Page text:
Social Bicycles, the maker of Jump Bikes, just got permitted to run a fleet of stationless e-bikes in the city of San Francisco. The permit runs for 18-months and the service will be evaluated at that time (for the possibility of extending the contract).
Stationless? It means you can rent a Jump Bike (that is the name of the brand, you’re not suppose to jump them) and when you get to where you want to go, you leave it there. This eliminates the need to return your rented e-bike to a specific destination. A phone app will help riders find available bikes and reserve them.
The program kicks off in April and I’m planning to take a trip to San Fran to try out a Jump Bike (kind of defeats the whole green angle) because San Francisco is one of my favorite cities to visit and least-favorite city to move around.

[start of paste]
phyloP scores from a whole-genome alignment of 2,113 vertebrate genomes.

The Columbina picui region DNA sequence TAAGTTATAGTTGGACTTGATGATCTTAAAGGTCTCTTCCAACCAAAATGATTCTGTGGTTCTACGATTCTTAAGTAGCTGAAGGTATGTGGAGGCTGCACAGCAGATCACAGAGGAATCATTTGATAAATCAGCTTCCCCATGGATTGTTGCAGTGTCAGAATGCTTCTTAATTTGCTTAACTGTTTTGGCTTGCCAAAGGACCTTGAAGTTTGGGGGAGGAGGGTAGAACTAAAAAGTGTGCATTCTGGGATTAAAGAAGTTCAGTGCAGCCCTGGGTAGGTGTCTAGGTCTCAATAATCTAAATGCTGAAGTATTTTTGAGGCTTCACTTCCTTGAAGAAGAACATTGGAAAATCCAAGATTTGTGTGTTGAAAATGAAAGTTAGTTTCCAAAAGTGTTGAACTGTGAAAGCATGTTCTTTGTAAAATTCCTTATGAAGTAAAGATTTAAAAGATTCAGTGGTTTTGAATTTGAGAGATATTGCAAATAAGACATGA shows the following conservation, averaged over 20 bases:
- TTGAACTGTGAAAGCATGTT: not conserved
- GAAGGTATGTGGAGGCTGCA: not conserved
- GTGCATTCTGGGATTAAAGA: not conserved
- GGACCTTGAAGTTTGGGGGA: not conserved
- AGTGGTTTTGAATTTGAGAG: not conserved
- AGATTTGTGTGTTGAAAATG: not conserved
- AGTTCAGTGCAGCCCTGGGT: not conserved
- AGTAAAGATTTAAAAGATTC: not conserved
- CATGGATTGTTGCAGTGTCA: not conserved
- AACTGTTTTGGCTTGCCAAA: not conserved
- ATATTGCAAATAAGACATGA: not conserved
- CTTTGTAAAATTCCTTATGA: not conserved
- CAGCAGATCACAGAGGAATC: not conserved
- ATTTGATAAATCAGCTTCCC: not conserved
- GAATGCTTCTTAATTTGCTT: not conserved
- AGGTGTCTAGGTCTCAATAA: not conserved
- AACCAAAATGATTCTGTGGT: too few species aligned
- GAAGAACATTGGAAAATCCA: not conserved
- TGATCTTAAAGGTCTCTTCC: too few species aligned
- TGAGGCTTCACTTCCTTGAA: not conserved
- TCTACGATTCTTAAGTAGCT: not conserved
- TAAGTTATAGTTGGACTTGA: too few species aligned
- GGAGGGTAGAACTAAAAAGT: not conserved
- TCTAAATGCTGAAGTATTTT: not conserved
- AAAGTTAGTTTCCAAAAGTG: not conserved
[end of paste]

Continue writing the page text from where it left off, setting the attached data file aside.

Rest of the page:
Social Bicycles removes bicycle ownership from the rider’s responsibility. As an adult rider who has owned at least 25 bikes, this is a weird concept to wrap my head around, but I can see how renting instead of owning an e-bike could greatly enhance the San Francisco experience for residents, commuters and tourists.